Is Garnaut a rubber stamp?View list of forum discussions about the ALP.
Archived: Howard's task force gets economics wrong
The Garnaut report is the ALP's version of the Stern report on the economics of climate change. It was initiated by the state governments in response to the federal government's unwillingness to take any real action on climate change. Kevin Rudd has said that a federal Labor government would adopt the recommendations of the report. It is due out next year.
Unfortunately the report appears to be ignoring one of the key choices that needs to be made: the choice between carbon trading and carbon tax schemes. This is most likely because the majority of economists support carbon taxes, whereas the Labor party (and the coalition) prefer trading schemes. I brought the issue up in person with Peter Garrett before the election and he said that Labor was locked into a carbon trading policy, even though the report was not even out yet.
I have emailed both the Garnaut people and the ALP and asked them to clarify whether they will be considering this important decision, but have received no response.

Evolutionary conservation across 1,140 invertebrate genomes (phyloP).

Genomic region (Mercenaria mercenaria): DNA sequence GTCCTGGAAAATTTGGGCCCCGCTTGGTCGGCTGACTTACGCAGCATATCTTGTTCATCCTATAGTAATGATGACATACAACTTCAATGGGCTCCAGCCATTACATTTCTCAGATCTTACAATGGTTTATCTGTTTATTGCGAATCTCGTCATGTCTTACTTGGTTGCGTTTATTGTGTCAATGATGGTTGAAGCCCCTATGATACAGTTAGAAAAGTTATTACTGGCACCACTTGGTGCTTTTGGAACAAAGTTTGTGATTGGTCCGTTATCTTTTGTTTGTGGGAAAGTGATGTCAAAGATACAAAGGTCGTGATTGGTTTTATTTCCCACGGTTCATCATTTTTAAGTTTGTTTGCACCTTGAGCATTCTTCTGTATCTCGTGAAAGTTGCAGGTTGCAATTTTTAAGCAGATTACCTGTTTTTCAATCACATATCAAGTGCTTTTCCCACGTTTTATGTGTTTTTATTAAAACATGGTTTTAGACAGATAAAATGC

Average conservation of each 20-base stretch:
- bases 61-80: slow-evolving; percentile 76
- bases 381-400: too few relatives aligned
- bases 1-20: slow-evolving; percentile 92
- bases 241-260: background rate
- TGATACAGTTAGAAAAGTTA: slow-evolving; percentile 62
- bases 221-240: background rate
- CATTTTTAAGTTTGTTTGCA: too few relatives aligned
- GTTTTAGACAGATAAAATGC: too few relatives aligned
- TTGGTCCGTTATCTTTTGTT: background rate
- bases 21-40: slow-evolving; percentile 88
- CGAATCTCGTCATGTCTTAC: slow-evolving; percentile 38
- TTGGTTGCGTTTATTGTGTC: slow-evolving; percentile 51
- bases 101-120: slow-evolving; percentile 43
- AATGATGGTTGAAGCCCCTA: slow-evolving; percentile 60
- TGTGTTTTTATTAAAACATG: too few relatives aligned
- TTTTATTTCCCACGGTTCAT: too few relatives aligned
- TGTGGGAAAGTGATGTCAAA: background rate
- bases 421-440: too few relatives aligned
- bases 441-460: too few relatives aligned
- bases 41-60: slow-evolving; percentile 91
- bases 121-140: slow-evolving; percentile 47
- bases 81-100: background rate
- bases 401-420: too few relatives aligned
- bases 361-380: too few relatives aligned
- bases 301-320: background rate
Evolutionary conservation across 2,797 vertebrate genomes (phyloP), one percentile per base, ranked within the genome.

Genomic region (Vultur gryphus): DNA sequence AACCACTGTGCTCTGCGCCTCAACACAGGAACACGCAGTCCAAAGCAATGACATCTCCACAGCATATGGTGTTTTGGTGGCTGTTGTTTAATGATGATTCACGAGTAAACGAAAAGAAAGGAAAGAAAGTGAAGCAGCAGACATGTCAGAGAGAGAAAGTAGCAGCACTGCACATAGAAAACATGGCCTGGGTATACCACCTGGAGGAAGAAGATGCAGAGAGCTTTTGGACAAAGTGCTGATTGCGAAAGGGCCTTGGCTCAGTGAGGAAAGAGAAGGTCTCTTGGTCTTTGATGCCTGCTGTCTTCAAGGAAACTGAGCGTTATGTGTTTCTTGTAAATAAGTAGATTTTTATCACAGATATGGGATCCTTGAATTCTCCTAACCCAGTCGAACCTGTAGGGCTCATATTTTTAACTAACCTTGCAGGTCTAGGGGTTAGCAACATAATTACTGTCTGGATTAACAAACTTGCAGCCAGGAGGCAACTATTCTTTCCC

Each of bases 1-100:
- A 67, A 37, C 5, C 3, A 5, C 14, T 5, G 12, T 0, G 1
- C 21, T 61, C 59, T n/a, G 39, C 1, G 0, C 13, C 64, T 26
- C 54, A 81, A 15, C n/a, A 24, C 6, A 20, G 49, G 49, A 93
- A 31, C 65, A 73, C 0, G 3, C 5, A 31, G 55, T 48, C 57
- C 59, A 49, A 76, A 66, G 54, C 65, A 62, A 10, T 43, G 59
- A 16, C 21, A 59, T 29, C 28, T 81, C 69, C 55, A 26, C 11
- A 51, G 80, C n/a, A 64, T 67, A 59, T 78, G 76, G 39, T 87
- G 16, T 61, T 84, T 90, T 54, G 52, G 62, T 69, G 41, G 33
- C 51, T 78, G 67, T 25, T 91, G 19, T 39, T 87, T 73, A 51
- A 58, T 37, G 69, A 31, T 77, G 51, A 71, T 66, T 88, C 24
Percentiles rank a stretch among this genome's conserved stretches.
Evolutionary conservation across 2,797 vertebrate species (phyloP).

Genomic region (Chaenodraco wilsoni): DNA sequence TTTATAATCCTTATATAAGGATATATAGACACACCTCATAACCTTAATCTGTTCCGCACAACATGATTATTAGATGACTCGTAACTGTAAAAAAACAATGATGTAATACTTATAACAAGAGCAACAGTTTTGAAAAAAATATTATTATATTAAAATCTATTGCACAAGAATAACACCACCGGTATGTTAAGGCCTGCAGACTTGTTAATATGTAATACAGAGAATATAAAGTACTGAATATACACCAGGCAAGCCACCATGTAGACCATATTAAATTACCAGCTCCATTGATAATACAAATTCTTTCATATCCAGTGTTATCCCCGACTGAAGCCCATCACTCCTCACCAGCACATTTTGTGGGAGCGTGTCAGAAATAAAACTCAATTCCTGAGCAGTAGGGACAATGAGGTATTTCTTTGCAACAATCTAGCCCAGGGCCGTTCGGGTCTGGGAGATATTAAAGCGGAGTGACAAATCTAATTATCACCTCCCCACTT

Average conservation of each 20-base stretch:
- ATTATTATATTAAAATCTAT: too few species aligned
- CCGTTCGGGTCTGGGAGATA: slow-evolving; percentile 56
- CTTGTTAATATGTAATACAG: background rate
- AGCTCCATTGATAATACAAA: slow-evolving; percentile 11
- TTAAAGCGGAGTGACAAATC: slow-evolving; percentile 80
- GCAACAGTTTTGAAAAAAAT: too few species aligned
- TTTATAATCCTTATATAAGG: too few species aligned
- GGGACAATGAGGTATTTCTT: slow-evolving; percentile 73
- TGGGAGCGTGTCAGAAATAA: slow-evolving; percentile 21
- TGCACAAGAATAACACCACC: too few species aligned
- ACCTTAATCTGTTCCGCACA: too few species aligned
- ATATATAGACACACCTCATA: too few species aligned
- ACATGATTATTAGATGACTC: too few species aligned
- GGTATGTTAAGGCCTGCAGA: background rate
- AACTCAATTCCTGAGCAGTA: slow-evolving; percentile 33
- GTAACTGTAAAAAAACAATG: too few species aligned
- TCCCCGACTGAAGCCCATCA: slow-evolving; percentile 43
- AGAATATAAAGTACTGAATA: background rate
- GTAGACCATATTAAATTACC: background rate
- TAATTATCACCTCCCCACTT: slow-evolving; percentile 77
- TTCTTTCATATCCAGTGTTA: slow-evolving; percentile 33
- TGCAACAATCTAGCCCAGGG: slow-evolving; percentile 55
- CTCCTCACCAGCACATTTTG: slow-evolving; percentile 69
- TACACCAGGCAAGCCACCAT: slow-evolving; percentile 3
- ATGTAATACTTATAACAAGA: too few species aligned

From the report's home page:
While public policy debate has to date focused strongly on discrete measures such as emissions trading, there is a need for a broader framework to guide government intervention, and a deeper understanding of how climate change and related policy options will impact the economy.
Investigating the relative merits of taxes and trading schemes is clearly within the Garnaut report's terms of reference, which are available on the report's website. Ominously, a media release on economic policy options indicates that the report will only consider trading schemes as an option. From the media release:
Today’s forum, Financial Services for Managing Risk: Climate Change and Carbon Trading, features a number of national and international speakers from the finance sector who will lead discussions on:
There are potentially significant economic opportunities for Australia if it can position itself as a regional hub in the global and Asia-Pacific carbon trading and financing markets. The forum will seek to explore these matters and discuss the preparedness of Australian financial sector is to support and take advantage of such opportunities, said Professor Ross Garnaut.